wayneholland.org

At The Movies

—nothing but the universe ...

 

Everything, in one way or another, is a manifestation of the universe's energy, including our thoughts, which are not really ours at all (they are ITs thoughts).

The feeling that they are ours is illusory, in much the same way that the effect presented by a movie is.

When we are immersed in a movie, we are virtually thinking someone else's thoughts, namely those of the writer, producer and director responsible for creating it. (And everyone is aware that the scenes in a moving picture are not actually moving; it only feels as if they are because of the speed at which the individual still frames are passing before us.)

Movies are so illusory, in fact, that we actually get caught up in them, and find ourselves crying or laughing at totally fictitious presentations, behavior that is identical to that which we display in response to our own non-fictitious circumstances.

The myriad events that make up our personal history may themselves be thought of as a set of still frames that also passed before us, and at such a speed that we were always (it seemed) caught up in them, never once thinking that they were merely a collage of sensations, inexorably speeding by us, producing the illusion we think of as ourselves.

The analogy goes even deeper.

Our lives are not truly ours in the same way that a movie is not ours. A movie is the property of its producer(s). As movie watchers, we simply view it.

It would never occur to us to think of a movie as our personal property simply because we viewed it. But we call our lives ours for this very reason. Why?

We did not produce them any more than we did a movie that we watched. Why then do we think of them as ours? We did not bring ourselves into the world, or choose our parents or other relatives, our early childhood, elementary school, and so on.

Why then do we think of the set of impressions that these people and circumstances induced in us as our personal property, as ours?

We did not produce any of these impressions; in fact, they produced us!

But what is us? Is it nothing more than a center of awareness in the midst of inexorably moving events, a center of awareness that we simply learn to call, ourselves?

If this is the correct answer to the question, then it is not much of an answer, for we are left wondering about what exactly a center of awareness is.

So the question, "what is us?" cannot be answered properly unless we also know what it means to be aware.

But a special difficulty rears its ugly head when we try to uncover the meaning of awareness, a difficulty that appears because awareness (when it is involved in this kind of effort) is trying to look at itself, to engage in meaningless self-reference.

It is just as challenging for awareness to see itself as it is for us to see ourselves (our faces) without using a mirror. Could anything possibly serve as a reflecting device for awareness in the same way that a mirror does for the face? This question feels unanswerable. If there were such a device, how would we recognize it? It is very similar to trying to see vision itself (as opposed to the object which vision is observing).

Put this way, the task seems a little daunting, if not downright absurd. It is one thing to ask about that which we are aware of, but to ask about the awareness itself is the dog chasing its tail, or looking into an infinity of mirrors, activities that do not go anywhere, however otherwise engaging or mesmerizing they might be.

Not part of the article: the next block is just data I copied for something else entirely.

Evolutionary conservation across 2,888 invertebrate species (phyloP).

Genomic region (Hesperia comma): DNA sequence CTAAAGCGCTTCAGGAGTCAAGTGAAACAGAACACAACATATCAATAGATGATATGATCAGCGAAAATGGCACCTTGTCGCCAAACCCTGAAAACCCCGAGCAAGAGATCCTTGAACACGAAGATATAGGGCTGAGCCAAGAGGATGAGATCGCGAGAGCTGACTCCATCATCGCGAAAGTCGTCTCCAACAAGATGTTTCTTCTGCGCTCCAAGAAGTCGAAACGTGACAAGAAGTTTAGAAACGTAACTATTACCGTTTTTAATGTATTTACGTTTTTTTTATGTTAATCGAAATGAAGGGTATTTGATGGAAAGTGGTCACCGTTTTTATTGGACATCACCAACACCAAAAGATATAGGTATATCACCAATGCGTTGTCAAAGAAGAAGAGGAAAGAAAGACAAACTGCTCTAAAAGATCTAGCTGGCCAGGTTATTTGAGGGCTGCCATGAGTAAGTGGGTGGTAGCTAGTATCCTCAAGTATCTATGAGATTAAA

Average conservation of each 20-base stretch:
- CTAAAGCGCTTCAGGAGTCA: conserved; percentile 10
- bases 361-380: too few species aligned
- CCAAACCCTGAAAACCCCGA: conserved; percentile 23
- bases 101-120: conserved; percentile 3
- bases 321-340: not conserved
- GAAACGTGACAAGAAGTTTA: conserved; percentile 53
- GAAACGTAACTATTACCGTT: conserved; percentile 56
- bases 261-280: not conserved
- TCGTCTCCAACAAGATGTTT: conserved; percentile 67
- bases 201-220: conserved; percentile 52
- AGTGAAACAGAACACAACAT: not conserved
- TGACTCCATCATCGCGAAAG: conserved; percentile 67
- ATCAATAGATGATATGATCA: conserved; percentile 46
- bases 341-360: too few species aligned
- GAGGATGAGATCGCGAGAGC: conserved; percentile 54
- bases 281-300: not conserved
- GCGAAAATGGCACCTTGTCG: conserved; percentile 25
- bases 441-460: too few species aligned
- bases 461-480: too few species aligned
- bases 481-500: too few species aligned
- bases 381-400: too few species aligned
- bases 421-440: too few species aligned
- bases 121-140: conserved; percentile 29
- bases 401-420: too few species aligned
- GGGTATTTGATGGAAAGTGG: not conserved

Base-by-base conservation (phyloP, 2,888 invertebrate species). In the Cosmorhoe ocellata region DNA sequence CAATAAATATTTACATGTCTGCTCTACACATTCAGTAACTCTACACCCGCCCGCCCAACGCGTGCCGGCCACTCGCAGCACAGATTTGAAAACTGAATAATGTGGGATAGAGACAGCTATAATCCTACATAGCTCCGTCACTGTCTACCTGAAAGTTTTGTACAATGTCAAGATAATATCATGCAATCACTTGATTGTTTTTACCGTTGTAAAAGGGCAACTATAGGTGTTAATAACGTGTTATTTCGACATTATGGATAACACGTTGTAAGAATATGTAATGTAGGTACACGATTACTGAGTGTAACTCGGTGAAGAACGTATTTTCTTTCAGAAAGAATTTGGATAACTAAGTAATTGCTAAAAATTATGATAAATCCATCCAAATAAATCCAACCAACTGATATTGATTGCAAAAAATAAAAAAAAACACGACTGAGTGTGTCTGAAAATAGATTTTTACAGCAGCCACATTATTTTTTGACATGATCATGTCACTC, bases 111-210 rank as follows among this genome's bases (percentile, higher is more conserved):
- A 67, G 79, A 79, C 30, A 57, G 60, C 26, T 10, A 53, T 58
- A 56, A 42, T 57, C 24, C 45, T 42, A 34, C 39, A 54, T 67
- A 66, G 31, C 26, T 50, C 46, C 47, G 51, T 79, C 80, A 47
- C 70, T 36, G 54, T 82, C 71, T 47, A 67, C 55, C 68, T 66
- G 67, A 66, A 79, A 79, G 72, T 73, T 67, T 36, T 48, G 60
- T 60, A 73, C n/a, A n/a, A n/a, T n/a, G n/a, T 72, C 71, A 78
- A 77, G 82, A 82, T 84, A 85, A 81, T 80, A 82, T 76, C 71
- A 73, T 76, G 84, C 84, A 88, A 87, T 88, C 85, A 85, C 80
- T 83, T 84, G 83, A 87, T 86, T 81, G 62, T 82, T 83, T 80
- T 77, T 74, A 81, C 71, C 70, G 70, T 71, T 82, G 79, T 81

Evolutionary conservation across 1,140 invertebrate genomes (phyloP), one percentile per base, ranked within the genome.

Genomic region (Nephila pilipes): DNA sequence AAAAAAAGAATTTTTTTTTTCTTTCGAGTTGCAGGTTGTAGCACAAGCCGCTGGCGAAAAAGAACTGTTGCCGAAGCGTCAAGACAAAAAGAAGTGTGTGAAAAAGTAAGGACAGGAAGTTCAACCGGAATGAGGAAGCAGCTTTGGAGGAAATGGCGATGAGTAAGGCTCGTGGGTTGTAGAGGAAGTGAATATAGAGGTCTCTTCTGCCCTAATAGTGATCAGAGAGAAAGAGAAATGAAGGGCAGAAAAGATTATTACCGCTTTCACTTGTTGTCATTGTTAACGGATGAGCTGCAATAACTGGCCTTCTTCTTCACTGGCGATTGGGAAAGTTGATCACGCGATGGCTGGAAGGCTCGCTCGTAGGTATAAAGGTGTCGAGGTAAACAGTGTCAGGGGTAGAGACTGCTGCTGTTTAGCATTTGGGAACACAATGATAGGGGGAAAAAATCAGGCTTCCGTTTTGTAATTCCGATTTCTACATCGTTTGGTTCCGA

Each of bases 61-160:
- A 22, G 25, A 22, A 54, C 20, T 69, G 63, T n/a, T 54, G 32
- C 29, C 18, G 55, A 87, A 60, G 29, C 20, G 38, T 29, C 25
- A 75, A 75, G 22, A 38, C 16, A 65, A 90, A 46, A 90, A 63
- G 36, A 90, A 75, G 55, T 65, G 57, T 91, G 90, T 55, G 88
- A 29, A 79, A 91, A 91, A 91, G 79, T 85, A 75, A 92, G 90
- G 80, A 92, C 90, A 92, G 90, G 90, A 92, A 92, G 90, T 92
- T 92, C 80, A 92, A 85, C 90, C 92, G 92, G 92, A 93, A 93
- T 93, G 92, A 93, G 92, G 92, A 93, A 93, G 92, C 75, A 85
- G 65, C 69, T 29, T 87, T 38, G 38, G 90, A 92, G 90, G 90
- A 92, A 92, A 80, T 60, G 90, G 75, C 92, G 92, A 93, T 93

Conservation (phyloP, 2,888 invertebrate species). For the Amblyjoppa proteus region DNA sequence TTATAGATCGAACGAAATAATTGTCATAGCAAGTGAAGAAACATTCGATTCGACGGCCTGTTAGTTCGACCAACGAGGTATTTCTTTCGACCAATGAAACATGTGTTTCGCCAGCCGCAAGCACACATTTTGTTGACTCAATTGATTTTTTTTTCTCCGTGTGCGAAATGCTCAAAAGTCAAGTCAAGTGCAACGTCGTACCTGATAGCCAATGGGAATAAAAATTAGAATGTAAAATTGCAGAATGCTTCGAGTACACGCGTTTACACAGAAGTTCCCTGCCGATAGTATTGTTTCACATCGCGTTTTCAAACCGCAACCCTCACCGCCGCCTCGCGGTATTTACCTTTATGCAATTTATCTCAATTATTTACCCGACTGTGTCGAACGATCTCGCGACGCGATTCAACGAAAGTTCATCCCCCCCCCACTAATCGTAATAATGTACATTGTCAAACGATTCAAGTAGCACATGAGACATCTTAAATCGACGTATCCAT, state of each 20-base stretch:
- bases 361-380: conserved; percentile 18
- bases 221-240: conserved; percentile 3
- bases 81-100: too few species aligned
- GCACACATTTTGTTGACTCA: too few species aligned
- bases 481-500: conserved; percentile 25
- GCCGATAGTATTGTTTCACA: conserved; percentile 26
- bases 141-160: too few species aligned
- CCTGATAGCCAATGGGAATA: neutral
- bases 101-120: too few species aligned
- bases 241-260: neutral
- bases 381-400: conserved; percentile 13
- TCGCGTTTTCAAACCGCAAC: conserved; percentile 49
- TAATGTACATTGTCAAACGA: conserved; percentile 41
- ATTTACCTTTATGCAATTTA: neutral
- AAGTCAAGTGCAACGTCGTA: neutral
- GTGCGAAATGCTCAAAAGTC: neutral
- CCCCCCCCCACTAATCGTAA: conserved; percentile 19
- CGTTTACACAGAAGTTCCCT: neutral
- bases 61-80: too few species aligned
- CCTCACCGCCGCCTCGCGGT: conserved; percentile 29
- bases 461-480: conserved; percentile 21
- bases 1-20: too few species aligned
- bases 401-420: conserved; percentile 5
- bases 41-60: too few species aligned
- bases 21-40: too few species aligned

In spite of the difficulties built into it, we persist in our efforts to know ourselves nonetheless, as if we are drawn to the pursuit, in a manner that is nigh irresistible. It is one of our favorite pastimes.

Why? Because our culture inculcates in us the desire to indulge in this activity.

We are products of our culture, not of our own efforts.

This is the key to understanding - the universe, human society and our own behavior. We are not separate individual entities as we are taught, but cogs only (albeit highly complex ones) in a manifold, and very intricate, social machine. We cannot understand our self without learning the details of the culture that spawned us. We are connected to our culture, just as the culture is connected to the planet, and the planet to the universe. Human society does not grow in a vacuum (at least not directly; it is shielded from the vacuum of space by the earth's biosphere).

Thus, ultimately, we are inextricably connected to the greater universe of galaxies and solar systems. We are a unique, and highly refined, action of it, not something separated from it, standing off at a distance, viewing it, wondering what it is and what we are.

WE are something IT is doing. Yes, the universe does galaxies and solar systems, but it also does planets and people whose heads are filled with Ideas (dynamics that are also made of the universe’s energy). If we come to believe that we are somehow separated from the universe, it suggests a problem with the society that misinformed us, and led us to these beliefs, not with ourselves.

When we get lost in a movie, and laugh or cry in response to completely fictitious events, we are at such moments identifying with a dynamic created by forces acting outside of ourselves. But the same thing can be said of the lives we call ours. When we get lost in our so-called real life, our own personal non-fictitious circumstances, we are also identifying ourselves with forces acting outside of ourselves, forces that (especially during our formative years) we have no control over.

July 21, 2004

 

 

Books | Home | Contact